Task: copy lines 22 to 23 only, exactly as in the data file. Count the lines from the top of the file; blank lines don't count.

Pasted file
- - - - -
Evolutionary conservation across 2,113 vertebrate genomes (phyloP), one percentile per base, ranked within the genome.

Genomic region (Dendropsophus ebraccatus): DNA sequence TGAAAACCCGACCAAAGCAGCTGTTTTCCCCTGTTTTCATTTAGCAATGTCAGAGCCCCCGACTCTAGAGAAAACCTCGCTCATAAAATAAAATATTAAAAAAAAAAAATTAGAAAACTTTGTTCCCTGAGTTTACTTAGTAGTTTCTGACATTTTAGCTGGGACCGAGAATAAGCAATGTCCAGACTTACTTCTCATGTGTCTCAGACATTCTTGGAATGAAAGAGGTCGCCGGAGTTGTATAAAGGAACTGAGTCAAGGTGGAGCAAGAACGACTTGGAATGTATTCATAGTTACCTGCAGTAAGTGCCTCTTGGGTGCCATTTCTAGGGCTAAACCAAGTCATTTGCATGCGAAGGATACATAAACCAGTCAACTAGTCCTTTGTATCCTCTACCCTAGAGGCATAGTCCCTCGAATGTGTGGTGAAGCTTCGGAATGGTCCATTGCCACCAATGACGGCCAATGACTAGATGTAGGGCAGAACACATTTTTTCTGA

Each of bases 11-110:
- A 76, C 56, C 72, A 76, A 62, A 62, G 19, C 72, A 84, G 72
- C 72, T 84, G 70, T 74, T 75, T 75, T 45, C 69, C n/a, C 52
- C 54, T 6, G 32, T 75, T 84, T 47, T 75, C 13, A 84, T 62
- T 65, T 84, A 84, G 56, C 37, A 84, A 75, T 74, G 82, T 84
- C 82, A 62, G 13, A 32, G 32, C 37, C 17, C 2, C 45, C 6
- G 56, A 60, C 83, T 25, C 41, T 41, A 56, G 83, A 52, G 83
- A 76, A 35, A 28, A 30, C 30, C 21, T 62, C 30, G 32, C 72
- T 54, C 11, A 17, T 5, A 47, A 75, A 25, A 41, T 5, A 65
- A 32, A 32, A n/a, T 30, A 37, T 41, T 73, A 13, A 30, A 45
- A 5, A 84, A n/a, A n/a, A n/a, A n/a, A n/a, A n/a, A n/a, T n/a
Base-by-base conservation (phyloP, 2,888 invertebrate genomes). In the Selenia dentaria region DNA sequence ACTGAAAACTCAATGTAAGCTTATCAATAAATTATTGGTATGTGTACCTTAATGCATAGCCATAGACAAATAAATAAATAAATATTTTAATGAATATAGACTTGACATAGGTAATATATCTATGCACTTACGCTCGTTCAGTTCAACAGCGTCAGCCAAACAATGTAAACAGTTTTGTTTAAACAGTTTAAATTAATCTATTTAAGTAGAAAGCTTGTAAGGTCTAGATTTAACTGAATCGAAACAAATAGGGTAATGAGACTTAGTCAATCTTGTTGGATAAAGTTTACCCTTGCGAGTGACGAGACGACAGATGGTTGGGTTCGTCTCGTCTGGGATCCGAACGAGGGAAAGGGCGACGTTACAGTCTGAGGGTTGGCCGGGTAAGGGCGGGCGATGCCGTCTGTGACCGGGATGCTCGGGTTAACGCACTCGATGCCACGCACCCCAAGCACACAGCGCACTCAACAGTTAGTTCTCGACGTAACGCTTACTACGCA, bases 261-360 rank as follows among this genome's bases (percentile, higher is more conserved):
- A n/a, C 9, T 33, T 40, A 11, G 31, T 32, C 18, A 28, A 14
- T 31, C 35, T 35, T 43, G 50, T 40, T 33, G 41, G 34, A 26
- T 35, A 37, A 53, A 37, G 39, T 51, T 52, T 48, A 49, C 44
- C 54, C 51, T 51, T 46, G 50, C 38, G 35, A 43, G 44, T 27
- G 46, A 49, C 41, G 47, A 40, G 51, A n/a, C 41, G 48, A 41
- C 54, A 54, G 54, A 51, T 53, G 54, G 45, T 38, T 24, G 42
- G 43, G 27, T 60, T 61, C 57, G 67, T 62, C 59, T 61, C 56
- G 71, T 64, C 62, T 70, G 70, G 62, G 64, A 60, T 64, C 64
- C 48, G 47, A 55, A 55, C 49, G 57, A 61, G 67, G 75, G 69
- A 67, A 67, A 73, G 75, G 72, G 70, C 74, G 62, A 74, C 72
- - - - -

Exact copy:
- G 71, T 64, C 62, T 70, G 70, G 62, G 64, A 60, T 64, C 64
- C 48, G 47, A 55, A 55, C 49, G 57, A 61, G 67, G 75, G 69